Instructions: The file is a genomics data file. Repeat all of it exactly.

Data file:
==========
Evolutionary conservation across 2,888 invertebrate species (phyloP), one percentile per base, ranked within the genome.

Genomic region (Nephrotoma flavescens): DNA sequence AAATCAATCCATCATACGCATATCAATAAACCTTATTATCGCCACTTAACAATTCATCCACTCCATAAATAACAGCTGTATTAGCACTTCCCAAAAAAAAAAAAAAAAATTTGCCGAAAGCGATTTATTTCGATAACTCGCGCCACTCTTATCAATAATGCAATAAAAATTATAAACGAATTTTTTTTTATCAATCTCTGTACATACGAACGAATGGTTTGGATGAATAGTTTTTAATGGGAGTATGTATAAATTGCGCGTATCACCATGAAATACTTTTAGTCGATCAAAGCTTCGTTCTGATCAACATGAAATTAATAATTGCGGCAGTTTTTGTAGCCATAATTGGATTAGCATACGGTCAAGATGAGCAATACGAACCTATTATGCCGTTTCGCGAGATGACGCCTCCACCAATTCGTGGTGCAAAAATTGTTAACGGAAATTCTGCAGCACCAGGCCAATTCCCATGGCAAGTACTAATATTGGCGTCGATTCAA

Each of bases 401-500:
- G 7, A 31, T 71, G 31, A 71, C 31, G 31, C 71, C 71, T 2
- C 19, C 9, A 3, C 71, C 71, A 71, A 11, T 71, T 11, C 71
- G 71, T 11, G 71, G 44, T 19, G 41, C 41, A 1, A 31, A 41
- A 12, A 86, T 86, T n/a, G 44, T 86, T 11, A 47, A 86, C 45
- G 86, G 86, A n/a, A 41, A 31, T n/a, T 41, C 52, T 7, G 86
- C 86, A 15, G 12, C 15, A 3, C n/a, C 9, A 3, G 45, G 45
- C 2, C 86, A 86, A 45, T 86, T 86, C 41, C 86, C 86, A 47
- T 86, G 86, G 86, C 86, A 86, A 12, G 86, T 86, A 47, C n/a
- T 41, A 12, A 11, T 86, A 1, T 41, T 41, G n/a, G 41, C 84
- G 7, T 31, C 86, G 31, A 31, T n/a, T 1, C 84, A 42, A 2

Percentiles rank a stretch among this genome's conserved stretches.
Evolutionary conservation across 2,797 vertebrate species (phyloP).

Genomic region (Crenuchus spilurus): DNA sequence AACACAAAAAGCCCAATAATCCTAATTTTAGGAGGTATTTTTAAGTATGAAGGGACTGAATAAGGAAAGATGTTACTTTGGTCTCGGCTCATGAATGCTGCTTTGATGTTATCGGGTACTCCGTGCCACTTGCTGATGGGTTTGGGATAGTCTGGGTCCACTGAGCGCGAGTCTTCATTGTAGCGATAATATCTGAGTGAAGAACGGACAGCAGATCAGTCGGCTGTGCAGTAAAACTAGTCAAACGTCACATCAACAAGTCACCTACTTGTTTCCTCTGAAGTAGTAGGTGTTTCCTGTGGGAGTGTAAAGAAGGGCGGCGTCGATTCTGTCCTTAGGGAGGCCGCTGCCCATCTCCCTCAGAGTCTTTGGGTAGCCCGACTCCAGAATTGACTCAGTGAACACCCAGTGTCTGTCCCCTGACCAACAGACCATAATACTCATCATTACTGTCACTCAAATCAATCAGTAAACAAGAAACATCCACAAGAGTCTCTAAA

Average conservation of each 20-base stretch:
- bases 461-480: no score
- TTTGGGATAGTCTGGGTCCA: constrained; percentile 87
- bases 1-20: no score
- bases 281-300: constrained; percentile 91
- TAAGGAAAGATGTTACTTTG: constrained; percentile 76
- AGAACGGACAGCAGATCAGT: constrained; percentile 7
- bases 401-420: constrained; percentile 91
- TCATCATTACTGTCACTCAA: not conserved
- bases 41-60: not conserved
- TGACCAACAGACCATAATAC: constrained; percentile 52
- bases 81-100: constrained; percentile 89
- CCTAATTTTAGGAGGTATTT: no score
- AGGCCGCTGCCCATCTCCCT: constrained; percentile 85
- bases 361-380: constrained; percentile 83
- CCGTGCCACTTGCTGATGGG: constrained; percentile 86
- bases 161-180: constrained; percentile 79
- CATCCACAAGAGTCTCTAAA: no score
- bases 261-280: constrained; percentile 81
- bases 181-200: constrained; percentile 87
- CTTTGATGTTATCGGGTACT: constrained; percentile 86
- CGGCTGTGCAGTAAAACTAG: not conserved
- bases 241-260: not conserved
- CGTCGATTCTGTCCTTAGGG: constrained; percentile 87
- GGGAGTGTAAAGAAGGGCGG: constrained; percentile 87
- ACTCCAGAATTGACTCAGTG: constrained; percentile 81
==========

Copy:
Evolutionary conservation across 2,888 invertebrate species (phyloP), one percentile per base, ranked within the genome.

Genomic region (Nephrotoma flavescens): DNA sequence AAATCAATCCATCATACGCATATCAATAAACCTTATTATCGCCACTTAACAATTCATCCACTCCATAAATAACAGCTGTATTAGCACTTCCCAAAAAAAAAAAAAAAAATTTGCCGAAAGCGATTTATTTCGATAACTCGCGCCACTCTTATCAATAATGCAATAAAAATTATAAACGAATTTTTTTTTATCAATCTCTGTACATACGAACGAATGGTTTGGATGAATAGTTTTTAATGGGAGTATGTATAAATTGCGCGTATCACCATGAAATACTTTTAGTCGATCAAAGCTTCGTTCTGATCAACATGAAATTAATAATTGCGGCAGTTTTTGTAGCCATAATTGGATTAGCATACGGTCAAGATGAGCAATACGAACCTATTATGCCGTTTCGCGAGATGACGCCTCCACCAATTCGTGGTGCAAAAATTGTTAACGGAAATTCTGCAGCACCAGGCCAATTCCCATGGCAAGTACTAATATTGGCGTCGATTCAA

Each of bases 401-500:
- G 7, A 31, T 71, G 31, A 71, C 31, G 31, C 71, C 71, T 2
- C 19, C 9, A 3, C 71, C 71, A 71, A 11, T 71, T 11, C 71
- G 71, T 11, G 71, G 44, T 19, G 41, C 41, A 1, A 31, A 41
- A 12, A 86, T 86, T n/a, G 44, T 86, T 11, A 47, A 86, C 45
- G 86, G 86, A n/a, A 41, A 31, T n/a, T 41, C 52, T 7, G 86
- C 86, A 15, G 12, C 15, A 3, C n/a, C 9, A 3, G 45, G 45
- C 2, C 86, A 86, A 45, T 86, T 86, C 41, C 86, C 86, A 47
- T 86, G 86, G 86, C 86, A 86, A 12, G 86, T 86, A 47, C n/a
- T 41, A 12, A 11, T 86, A 1, T 41, T 41, G n/a, G 41, C 84
- G 7, T 31, C 86, G 31, A 31, T n/a, T 1, C 84, A 42, A 2

Percentiles rank a stretch among this genome's conserved stretches.
Evolutionary conservation across 2,797 vertebrate species (phyloP).

Genomic region (Crenuchus spilurus): DNA sequence AACACAAAAAGCCCAATAATCCTAATTTTAGGAGGTATTTTTAAGTATGAAGGGACTGAATAAGGAAAGATGTTACTTTGGTCTCGGCTCATGAATGCTGCTTTGATGTTATCGGGTACTCCGTGCCACTTGCTGATGGGTTTGGGATAGTCTGGGTCCACTGAGCGCGAGTCTTCATTGTAGCGATAATATCTGAGTGAAGAACGGACAGCAGATCAGTCGGCTGTGCAGTAAAACTAGTCAAACGTCACATCAACAAGTCACCTACTTGTTTCCTCTGAAGTAGTAGGTGTTTCCTGTGGGAGTGTAAAGAAGGGCGGCGTCGATTCTGTCCTTAGGGAGGCCGCTGCCCATCTCCCTCAGAGTCTTTGGGTAGCCCGACTCCAGAATTGACTCAGTGAACACCCAGTGTCTGTCCCCTGACCAACAGACCATAATACTCATCATTACTGTCACTCAAATCAATCAGTAAACAAGAAACATCCACAAGAGTCTCTAAA

Average conservation of each 20-base stretch:
- bases 461-480: no score
- TTTGGGATAGTCTGGGTCCA: constrained; percentile 87
- bases 1-20: no score
- bases 281-300: constrained; percentile 91
- TAAGGAAAGATGTTACTTTG: constrained; percentile 76
- AGAACGGACAGCAGATCAGT: constrained; percentile 7
- bases 401-420: constrained; percentile 91
- TCATCATTACTGTCACTCAA: not conserved
- bases 41-60: not conserved
- TGACCAACAGACCATAATAC: constrained; percentile 52
- bases 81-100: constrained; percentile 89
- CCTAATTTTAGGAGGTATTT: no score
- AGGCCGCTGCCCATCTCCCT: constrained; percentile 85
- bases 361-380: constrained; percentile 83
- CCGTGCCACTTGCTGATGGG: constrained; percentile 86
- bases 161-180: constrained; percentile 79
- CATCCACAAGAGTCTCTAAA: no score
- bases 261-280: constrained; percentile 81
- bases 181-200: constrained; percentile 87
- CTTTGATGTTATCGGGTACT: constrained; percentile 86
- CGGCTGTGCAGTAAAACTAG: not conserved
- bases 241-260: not conserved
- CGTCGATTCTGTCCTTAGGG: constrained; percentile 87
- GGGAGTGTAAAGAAGGGCGG: constrained; percentile 87
- ACTCCAGAATTGACTCAGTG: constrained; percentile 81